Photo by Seth Anderson, Flickr (CC BY-NC-SA 2.0)

The New York Times says, “We don’t need no soppy oditors!”

Tweet by Jenna Wortham @jennydeluxe, NY Times staff writer, joining copy editors’ protest. She is co-host of podcast Still Processing.

The New York Times will delete its copy desk. That’s 100 copy editors who will have to reapply for new editorial jobs, where one editor has to not only catch the factual, grammatical, spelling and style errors, but, says the Times, “all aspects of an article, including conception, sentence-level editing and fact checking.” This they call the “strong desk model” of editing.They are “streamlining the editing process and making the system more efficient and nimble,” the Times reports.

The copy editors wrote an open letter to executive editor Dean Baquet and managing editor Joe Kahn, and staged a 20-minute walkout,  with hundreds of staff joining the copy editors.

The demonstrators’ signs were ominous: “This sign wsa not edited.” “We kneed are editors! They make us look smart.”  “Without us, it’s the New Yrok Times.” “We all know who built the pyramids, but only editors can rebuild inverted ones.” “Visual journalist without photo editors?” “Copy editors save our buts.”

The Times earlier had “streamlined” its public editor, leaving no one with any authority to represent the interests of readers and field criticism from voices loud enough to be worrisome (such as the pesky Fairness and Accuracy in Reporting).  Newspapers have lost over 20,000 jobs in the last 20 years. This has been blamed on loss of advertising to the web, but it is also the result of a wave of media consolidation, with revenues that could go to staff salaries going instead to service the massive debt incurred in leveraged buyouts. (Our home-town example: Real-estate genius Sam Zell’s purchase of the paper “saddled the Tribune with $13 billion  in debt, after the Tribune had already bought the LA Times for $8.3 billion.)

The staff at F Newsmagazine and other college newspapers will be glad to help the Times adjust to streamlining. Most of us don’t have public editors or copy desks (no room in the small newsroom for that extra desk). We have the one editor who does it all, even cleans the coffee pot. (Yeah, right!).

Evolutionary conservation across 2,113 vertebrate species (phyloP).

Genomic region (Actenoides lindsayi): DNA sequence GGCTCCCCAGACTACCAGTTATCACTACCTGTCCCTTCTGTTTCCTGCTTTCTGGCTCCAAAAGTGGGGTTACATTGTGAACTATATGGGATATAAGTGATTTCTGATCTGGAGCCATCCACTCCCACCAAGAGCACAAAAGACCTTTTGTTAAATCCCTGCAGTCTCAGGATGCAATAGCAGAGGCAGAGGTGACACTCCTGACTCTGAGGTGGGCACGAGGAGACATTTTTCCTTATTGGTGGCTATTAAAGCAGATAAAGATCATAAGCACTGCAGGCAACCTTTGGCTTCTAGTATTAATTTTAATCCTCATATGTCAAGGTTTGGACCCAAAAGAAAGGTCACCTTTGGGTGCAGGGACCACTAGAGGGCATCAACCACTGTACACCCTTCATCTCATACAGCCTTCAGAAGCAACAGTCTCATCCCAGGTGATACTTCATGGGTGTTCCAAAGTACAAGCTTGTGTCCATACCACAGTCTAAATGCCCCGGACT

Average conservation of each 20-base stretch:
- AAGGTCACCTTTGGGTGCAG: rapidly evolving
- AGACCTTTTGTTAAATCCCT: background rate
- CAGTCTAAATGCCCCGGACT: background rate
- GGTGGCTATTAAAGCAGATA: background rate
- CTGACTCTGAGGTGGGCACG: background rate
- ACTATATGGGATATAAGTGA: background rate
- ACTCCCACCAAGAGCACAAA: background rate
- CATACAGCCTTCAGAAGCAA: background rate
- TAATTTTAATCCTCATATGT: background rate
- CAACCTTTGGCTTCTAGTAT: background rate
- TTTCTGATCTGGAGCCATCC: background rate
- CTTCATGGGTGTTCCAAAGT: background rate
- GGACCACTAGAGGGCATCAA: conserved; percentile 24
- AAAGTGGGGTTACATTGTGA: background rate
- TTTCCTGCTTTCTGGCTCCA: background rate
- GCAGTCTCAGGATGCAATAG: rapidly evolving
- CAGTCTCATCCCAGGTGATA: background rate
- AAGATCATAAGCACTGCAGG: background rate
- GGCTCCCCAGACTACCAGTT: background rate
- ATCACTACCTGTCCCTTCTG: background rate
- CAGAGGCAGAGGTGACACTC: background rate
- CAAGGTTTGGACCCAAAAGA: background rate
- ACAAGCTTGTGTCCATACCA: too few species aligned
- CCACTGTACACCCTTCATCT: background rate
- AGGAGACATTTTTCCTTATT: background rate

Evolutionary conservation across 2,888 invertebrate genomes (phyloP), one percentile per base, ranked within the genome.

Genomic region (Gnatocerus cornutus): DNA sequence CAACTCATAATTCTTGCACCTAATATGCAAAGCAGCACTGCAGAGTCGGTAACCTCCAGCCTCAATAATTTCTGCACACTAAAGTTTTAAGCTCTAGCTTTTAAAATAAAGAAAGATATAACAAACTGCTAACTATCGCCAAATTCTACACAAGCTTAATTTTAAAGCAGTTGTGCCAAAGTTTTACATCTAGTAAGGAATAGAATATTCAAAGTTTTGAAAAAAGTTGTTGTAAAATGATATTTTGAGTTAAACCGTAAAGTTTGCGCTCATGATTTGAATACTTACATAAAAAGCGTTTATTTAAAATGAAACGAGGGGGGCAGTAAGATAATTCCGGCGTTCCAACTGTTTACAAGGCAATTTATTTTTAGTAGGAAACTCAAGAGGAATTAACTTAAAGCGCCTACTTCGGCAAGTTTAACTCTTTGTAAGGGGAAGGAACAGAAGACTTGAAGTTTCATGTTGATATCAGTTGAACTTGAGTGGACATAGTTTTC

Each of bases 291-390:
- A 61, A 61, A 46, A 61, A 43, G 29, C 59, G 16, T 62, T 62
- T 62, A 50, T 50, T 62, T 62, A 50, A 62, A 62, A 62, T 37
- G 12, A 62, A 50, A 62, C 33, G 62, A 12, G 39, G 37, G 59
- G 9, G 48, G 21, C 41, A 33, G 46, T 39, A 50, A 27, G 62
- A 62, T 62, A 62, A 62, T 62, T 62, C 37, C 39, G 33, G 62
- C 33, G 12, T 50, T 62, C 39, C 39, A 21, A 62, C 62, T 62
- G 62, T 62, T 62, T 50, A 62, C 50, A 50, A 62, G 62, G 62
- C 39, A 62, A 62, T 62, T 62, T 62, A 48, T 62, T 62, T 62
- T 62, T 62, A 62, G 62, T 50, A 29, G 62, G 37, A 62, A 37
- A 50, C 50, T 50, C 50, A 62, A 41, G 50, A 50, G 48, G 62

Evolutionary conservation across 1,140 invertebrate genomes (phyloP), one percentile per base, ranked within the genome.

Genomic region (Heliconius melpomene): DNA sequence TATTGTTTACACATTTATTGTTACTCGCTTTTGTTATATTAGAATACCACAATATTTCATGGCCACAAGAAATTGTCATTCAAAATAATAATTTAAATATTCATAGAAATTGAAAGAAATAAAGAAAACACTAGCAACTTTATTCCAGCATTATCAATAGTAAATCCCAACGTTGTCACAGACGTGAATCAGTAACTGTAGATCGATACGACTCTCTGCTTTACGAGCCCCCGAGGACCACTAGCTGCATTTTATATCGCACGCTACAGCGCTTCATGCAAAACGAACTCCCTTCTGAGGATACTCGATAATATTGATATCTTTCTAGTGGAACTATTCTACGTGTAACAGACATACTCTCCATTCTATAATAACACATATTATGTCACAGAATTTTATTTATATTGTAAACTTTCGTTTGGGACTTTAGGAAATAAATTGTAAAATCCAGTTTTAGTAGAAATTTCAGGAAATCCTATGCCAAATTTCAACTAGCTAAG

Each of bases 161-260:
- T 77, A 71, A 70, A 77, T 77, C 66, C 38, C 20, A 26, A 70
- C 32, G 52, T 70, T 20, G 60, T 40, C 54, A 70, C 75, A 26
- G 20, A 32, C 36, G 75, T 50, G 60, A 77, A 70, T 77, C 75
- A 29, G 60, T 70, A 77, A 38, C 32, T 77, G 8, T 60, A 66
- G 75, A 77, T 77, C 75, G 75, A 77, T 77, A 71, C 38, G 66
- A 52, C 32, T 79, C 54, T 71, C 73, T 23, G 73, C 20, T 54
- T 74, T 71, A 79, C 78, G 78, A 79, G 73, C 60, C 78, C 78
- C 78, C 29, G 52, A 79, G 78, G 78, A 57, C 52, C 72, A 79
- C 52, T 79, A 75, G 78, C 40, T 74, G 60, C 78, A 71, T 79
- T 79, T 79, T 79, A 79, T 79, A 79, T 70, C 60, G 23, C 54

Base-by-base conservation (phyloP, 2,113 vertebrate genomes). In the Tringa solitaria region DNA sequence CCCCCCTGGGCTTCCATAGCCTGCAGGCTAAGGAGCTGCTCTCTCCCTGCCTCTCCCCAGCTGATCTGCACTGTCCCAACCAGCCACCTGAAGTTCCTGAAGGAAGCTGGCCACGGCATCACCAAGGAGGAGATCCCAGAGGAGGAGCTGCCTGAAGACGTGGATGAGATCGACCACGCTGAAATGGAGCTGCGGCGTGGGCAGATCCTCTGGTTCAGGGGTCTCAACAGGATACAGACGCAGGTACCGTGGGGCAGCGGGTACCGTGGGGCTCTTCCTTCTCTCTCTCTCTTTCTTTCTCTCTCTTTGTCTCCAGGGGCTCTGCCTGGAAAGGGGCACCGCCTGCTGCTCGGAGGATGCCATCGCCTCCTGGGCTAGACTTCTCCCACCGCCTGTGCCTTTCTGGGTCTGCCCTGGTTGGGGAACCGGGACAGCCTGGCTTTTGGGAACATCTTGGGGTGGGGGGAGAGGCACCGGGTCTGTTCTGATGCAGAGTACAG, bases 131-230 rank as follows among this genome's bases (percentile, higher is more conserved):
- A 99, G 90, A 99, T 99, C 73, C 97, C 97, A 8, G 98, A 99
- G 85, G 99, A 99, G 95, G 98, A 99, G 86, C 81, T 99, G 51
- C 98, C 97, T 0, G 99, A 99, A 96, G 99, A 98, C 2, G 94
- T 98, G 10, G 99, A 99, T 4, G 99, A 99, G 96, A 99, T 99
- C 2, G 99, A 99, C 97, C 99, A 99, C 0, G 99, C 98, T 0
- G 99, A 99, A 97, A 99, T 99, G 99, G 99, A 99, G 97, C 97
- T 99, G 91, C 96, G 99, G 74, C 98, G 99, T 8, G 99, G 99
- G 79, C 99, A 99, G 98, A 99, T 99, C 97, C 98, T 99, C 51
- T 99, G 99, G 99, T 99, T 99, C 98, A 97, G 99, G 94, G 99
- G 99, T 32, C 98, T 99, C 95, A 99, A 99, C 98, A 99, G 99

See Sophie Lucido Johnson’s very cool “illustrated time machine” on the extinction of the public editor.

Click here for the rest of “The Public Editor: An Illustrated Timeline” (in F Newsmagazine). Margaret Sullivan saw it and  tweeted, “I’m neither this blonde nor this thin; not complaining.” If only Sophie had a copy editor, she would have gotten the hair color right.

Douchebag: The white racial slur we’ve all been waiting for,” says American Studies Prof.

Berkeley American Studies Professor Michael Mark Cohen gives social and historical context for the epithet “douchebag,” tracing its evolution through medical history, social stereotypes and pop culture, finally revealing the slur as the accurately descriptive epithet for the insufferably entitled white male.

He looks at what happens when you play “douchebag/not a douchebag” with a new definition based on white privilege, naming the names from Mitt Romney to Captain Kirk and Bruce Banner. Oh, and “when he slipped into the slave quarters at night,” Thomas Jefferson became “our nation’s douchebag founding father,” along with the rest of the plantation aristocracy.

Read it for insights into the history of racial slurs, an enlightening description of the way the word is used (what you probably meant by it without thinking about it), a list of the stereotypical males who fit the description, why hipsters are really quite different and even opposite, and what to do if someone you know or care about is a douchebag.

Cohen’s American Studies course is fascinating — I listened to it on iTunes U a few years ago, but Berkeley has taken nearly all its courses off iTunes. Cohen put some of the lectures on YouTube — I hope he puts more of them up. He also has a video talk on “Pynchon’s Paranoid California.” Check out the cartoons on his website for Art Young and the Cartoons of American Radicalism.

A sample from Michael Cohen’s “Cartooning Capitalism.” Art Young, The Masses, December 1912.  


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Framing the Grenfell Tower Fire: Lessons for US activists

Comments (0) Activism, Media, Politics

Not a front page you would see in a mass circulation daily in the US. The headline calls the tragedy a “crime” and blames the free market ideology and austerity economics which still dominate politics in the UK — and the US.

I’m trying to understand the horrifying enormity of the fire that devastated the 24-story, 600 resident Grenfell Tower in London, a housing “estate” for the very poor within sight of multimillion-pound apartments in the richest borough in the nation.

We have plenty of massive disasters here in the US — floods, tornadoes, wildfires, terrorist attacks, and some, like 9/11 or Hurricane Katrina, that also create political shockwaves. But what is happening now in London seems very different, both in the way it’s being reported and in the political reaction, a powerful challenge to Conservative Party rule.